Interior view of the Octagon Room at Beauport, Sleeper-McCann House
Fig. 3 The Susan B. Shober Cutwork. Papercut inscribed with cutwork script in center “Susan B. Shober,” mounted inside lid of bird’s eye maple, mahogany and pine box with removable leather tray, 6 3⁄4 x 12 x 8 3⁄4 in. Private collection. Photograph courtesy of Garth’s Auctioneers & Appraisers, Columbus, Ohio. The box’s original period contents survived along with it.

Four feature central space for an inscription or label. One has the recipient’s name inscribed in ink directly on the paper support, while another has an embossed label that names the recipient (possibly applied at a later date and obscuring an inscription underneath) (Fig. 4). A third features a similar embossed label with “A.J.C.F” in capital block letters, indicating someone’s initials or an acronym for an organization.4 The fourth has been left blank (Fig. 2). In nine other examples, the maker incorporated the recipient’s name in cut cursive script as part of the overall design, while another in the form of a valentine carries the initials “M. J.”5

Thirteen of the fourteen known recipients were residents of Philadelphia during the 1820s and 1830s. In addition to her name, Louisa Warren’s cutwork cites “Philadelphia, 1831” (Fig. 9), while two others cite “Philadelphia” along with recipient names but are not dated (Fig. 15). At least five of the thirteen Philadelphia residents had direct contact with inmates either at the Old State Prison on Walnut Street or at the new Eastern State Penitentiary on Fairmount Street, which opened in 1829.6 Other cutworks may have commissioned by members of Philadelphia Society for Alleviating the Miseries of Public Prisons (now operating as the Pennsylvania Prison Society), including one made for John Poulson (1781–1851). His father Zachary Poulson was one the society’s founding members and served as its chairman until 1831 (Fig. 16). Other recipients such as Hannah Wampole (1814–1893) were family members of noted Philadelphia philanthropists (Fig. 1). Hannah’s uncle, Isaac Wampole, was a member of the German Society who contributed to the relief of poor and distressed Germans in the city.7 The cutwork made for Susanna Budd Shober (1823–1898) was probably given to her by her Quaker father Samuel Lieberkuhn Shober (Fig. 3). Her presentation piece has been mounted inside the lid of a finely crafted bird’s eye maple box with brass feet, which has kept it in pristine condition. Susanna’s father Samuel was a merchant and a dedicated philanthropist in Philadelphia. Like many in the Quaker community, he lent a helping hand to indigent and illiterate amongst their citizenry. He also helped fund free and apprentice libraries, charity schools, and soup kitchens; served on various boards for the relief of the poor; and supported prison inspection societies.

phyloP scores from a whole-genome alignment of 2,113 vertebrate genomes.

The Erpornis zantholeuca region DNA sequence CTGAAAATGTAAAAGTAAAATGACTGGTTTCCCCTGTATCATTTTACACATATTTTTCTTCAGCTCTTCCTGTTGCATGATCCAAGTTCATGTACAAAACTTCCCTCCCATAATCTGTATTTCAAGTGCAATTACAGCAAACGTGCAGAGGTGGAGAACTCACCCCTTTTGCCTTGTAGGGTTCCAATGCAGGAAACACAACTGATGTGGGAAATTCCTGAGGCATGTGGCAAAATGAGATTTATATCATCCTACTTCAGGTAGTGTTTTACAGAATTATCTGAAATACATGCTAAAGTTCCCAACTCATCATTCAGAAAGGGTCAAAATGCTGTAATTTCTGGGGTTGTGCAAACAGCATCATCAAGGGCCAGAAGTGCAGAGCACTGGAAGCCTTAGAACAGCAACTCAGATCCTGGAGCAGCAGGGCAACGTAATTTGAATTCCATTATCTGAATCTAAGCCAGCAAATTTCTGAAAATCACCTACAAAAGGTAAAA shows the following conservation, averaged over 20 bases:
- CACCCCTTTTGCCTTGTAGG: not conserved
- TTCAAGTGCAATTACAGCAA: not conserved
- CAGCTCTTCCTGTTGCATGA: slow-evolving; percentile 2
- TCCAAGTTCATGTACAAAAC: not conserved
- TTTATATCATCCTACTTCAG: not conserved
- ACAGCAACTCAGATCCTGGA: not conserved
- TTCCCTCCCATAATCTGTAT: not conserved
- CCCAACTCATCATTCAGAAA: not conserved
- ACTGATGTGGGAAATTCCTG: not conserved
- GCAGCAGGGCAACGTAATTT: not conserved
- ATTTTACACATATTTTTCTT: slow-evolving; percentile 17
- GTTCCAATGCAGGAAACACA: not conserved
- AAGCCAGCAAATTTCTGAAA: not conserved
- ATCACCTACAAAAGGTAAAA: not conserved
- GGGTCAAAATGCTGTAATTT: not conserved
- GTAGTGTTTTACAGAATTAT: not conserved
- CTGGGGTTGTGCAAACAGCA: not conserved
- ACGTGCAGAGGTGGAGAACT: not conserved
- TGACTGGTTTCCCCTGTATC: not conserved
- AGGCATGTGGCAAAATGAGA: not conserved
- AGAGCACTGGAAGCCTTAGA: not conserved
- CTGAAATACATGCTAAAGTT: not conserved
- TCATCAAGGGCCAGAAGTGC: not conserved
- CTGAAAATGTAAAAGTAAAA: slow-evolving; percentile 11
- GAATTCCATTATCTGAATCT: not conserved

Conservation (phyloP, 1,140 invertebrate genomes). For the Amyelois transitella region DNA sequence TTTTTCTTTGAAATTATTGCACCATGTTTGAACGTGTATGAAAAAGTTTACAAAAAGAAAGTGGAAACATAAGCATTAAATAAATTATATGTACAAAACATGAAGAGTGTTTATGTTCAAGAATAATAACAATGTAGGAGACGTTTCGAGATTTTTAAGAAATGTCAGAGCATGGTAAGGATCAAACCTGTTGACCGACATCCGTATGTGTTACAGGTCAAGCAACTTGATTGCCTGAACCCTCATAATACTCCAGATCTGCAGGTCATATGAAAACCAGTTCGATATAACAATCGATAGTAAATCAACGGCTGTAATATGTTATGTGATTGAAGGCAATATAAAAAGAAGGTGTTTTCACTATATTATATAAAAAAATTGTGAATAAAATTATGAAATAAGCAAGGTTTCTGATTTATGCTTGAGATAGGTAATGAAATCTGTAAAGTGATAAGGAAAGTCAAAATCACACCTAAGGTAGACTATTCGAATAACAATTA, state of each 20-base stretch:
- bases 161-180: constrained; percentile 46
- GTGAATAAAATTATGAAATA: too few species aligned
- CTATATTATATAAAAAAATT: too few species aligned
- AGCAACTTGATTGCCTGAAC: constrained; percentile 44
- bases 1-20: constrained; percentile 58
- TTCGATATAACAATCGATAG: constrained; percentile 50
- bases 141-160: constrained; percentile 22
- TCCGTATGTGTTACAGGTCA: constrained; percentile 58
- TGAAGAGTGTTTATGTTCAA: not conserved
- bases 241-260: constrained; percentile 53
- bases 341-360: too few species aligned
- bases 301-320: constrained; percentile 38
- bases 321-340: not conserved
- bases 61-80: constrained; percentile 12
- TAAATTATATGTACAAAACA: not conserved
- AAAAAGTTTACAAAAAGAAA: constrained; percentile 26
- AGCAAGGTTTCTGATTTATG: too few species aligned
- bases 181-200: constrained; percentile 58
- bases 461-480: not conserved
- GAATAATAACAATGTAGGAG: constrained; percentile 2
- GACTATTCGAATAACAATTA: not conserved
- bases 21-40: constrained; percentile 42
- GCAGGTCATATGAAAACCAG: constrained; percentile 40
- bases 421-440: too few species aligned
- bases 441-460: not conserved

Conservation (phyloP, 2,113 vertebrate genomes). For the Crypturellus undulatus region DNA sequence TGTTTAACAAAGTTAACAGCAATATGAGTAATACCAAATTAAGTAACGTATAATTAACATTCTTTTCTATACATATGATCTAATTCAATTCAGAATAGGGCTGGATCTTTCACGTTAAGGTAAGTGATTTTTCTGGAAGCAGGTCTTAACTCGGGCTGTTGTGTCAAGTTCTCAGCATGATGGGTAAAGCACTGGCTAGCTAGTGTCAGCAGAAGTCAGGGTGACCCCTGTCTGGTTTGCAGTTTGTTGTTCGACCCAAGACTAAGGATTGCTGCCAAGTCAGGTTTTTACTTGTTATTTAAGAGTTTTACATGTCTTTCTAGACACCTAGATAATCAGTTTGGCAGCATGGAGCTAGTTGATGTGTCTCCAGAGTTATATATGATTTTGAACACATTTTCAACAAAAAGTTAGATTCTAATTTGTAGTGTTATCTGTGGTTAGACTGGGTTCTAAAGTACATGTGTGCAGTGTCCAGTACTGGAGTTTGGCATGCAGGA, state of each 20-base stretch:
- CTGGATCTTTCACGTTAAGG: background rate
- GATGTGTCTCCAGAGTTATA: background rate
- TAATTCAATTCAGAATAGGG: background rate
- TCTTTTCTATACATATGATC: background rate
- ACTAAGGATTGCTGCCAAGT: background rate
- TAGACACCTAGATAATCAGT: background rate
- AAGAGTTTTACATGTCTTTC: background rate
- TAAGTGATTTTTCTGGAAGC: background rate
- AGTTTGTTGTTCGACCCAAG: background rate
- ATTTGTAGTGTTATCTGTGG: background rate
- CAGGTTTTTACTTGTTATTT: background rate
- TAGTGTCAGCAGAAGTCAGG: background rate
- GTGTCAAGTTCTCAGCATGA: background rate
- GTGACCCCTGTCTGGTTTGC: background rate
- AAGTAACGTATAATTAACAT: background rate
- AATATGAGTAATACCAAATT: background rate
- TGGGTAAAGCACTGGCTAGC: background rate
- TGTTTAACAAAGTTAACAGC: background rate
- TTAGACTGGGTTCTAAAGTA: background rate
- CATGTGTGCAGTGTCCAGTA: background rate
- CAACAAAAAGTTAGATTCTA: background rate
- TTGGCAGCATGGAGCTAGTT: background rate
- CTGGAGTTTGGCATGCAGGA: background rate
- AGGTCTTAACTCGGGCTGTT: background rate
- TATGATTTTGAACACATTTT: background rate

Living Room, Chestertown House
Fig. 4 The Eliza Earp Cutwork, dated 1830. Pen and ink on cut wove paper, 12 1⁄2 x14 1⁄4 in. American Folk Art Museum, New York. 1983.22.1
Pine Room, Chestertown House
Fig. 5 Goal, in Walnut Street Philadelphia, 1799. Hand-colored engraving by W. Birch & Sons, 33 x 40 cm. The Library Company of Philadelphia.